FBI NEWS RELEASE
The Albuquerque FBI Division on Friday released an updated list of missing Indigenous persons in New Mexico and the Navajo Nation.
The list, current as of October 11, has 192 names on it.
The latest list reflects the addition of 27 names and the removal of 18 since the previous list was released in September.
“The FBI launched this project back in July in collaboration with our federal, state, local, and tribal partners,” Special Agent in Charge Raul Bujanda said. “Since then, with the public’s help and through the hard work of law enforcement, we have been able to ascertain the location of many missing Native Americans. We continue to ask everyone to take a look at the list at fbi.gov/mmip, and if you have information about the whereabouts of a person on it, please contact your local or tribal law enforcement agency.”
This collaborative project began in July, when the FBI and its partners released the first list with 177 names.
Since then, the list has been updated monthly.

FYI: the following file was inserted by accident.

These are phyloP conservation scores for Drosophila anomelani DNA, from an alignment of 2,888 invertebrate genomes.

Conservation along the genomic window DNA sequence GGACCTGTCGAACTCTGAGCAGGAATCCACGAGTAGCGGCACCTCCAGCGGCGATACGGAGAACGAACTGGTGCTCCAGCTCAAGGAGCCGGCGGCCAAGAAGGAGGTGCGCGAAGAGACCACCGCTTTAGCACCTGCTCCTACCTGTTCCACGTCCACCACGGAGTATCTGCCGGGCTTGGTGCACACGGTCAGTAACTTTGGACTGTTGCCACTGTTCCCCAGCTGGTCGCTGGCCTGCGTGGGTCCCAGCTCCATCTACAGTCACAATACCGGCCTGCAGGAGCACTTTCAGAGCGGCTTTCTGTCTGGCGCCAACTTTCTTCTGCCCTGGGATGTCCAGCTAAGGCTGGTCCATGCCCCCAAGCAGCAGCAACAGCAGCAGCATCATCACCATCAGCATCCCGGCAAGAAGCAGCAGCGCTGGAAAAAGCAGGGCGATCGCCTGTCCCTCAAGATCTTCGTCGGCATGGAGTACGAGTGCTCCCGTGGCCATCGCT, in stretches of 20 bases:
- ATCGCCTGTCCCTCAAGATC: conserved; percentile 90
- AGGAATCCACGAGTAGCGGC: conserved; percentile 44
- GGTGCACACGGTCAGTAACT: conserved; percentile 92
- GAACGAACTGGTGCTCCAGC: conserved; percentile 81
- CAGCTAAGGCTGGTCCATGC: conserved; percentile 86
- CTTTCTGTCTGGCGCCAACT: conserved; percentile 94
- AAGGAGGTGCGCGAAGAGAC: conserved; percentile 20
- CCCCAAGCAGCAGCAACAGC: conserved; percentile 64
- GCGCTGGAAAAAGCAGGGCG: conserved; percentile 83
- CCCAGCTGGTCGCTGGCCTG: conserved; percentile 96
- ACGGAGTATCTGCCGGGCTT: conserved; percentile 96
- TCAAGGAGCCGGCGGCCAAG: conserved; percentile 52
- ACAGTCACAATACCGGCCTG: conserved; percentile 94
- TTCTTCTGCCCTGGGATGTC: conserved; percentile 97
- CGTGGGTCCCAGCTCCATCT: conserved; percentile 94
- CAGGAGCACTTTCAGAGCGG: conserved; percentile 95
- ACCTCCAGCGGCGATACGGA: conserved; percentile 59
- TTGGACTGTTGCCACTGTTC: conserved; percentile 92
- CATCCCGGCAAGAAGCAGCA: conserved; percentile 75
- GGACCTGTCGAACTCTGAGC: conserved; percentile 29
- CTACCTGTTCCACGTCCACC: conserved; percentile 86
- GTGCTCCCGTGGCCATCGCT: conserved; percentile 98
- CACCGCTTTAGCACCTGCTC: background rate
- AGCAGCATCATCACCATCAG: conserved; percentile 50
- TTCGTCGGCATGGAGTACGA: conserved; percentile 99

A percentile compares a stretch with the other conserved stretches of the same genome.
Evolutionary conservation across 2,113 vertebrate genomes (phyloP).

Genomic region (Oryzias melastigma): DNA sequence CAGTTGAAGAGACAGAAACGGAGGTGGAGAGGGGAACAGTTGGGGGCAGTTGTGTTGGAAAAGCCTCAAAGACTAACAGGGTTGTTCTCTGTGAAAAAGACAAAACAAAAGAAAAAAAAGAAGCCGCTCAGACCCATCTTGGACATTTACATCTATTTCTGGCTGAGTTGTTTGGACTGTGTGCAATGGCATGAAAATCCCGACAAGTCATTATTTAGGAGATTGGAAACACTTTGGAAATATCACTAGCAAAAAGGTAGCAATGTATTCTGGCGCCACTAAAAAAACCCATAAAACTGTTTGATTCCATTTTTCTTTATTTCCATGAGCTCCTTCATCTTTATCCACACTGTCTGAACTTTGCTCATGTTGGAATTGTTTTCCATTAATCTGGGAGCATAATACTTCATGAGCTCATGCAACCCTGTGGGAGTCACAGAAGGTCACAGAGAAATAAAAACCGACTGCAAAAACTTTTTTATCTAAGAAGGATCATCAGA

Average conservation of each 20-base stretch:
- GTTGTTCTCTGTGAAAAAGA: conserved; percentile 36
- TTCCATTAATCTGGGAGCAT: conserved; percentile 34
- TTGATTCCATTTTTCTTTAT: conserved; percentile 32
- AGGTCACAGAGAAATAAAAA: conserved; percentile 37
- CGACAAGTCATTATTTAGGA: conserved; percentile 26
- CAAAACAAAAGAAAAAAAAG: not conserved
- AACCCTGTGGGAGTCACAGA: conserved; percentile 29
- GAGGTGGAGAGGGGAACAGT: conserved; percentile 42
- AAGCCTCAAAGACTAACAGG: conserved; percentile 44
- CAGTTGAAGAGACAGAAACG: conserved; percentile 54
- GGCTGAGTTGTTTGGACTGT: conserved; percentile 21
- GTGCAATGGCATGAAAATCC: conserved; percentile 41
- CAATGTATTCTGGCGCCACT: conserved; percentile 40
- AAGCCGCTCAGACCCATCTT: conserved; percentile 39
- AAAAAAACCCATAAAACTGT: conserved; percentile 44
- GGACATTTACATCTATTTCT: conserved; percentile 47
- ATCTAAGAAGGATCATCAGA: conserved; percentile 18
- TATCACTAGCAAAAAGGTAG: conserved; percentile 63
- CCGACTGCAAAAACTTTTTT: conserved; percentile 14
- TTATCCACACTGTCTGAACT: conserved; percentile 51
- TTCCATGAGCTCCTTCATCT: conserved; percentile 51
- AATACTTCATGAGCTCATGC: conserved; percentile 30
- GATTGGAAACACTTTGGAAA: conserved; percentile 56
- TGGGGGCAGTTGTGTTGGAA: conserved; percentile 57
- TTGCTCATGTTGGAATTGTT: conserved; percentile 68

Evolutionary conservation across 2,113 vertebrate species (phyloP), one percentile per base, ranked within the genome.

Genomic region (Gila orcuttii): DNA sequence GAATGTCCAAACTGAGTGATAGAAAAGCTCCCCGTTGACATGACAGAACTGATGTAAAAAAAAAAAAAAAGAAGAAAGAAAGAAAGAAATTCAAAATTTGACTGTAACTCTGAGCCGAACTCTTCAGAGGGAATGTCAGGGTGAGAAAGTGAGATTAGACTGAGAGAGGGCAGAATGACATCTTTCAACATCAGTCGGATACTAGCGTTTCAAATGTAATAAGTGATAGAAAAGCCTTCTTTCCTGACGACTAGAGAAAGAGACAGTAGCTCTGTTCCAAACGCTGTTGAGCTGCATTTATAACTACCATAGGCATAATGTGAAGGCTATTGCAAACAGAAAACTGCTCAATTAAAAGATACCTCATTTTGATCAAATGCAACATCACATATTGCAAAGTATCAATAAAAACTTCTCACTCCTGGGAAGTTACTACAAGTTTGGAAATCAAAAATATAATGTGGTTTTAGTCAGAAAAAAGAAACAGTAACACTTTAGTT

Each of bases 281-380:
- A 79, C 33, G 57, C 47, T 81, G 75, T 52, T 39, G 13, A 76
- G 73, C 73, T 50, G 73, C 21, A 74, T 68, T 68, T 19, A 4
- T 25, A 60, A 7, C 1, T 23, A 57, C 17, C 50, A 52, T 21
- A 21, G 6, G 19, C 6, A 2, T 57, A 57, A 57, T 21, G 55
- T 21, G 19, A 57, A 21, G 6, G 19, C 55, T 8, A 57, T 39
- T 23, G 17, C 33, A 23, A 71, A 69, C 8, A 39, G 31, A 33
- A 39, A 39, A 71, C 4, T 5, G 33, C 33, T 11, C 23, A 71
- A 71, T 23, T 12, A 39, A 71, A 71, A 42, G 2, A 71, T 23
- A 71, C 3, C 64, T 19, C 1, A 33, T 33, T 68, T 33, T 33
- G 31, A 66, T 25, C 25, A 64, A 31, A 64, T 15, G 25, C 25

If someone’s relative is included in the names, the FBI is actively checking numerous law enforcement databases and other sources nationwide to identify leads that will be quickly passed along to the appropriate agency.
If an Indigenous family member who is missing is not included in this list, the relatives are urged to contact their local or tribal law enforcement agency and ask them to submit a missing person report to NCIC.
For further assistance with their request, family members or law enforcement can contact the New Mexico Attorney General’s Office or the FBI at 1-800-CALL-FBI.
Partners involved in the project include the U.S. Attorney’s Office, Bureau of Indian Affairs Office of Justice Services, New Mexico’s Missing and Murdered Indigenous Women and Relatives (MMIWR) Task Force, New Mexico Attorney General’s Office, New Mexico Department of Public Safety, New Mexico Department of Indian Affairs, Bernalillo County District Attorney’s Office, and the City of Albuquerque Office of Equity and Inclusion.
The FBI also received information and support from the Navajo Nation, Native American pueblos, and local law enforcement.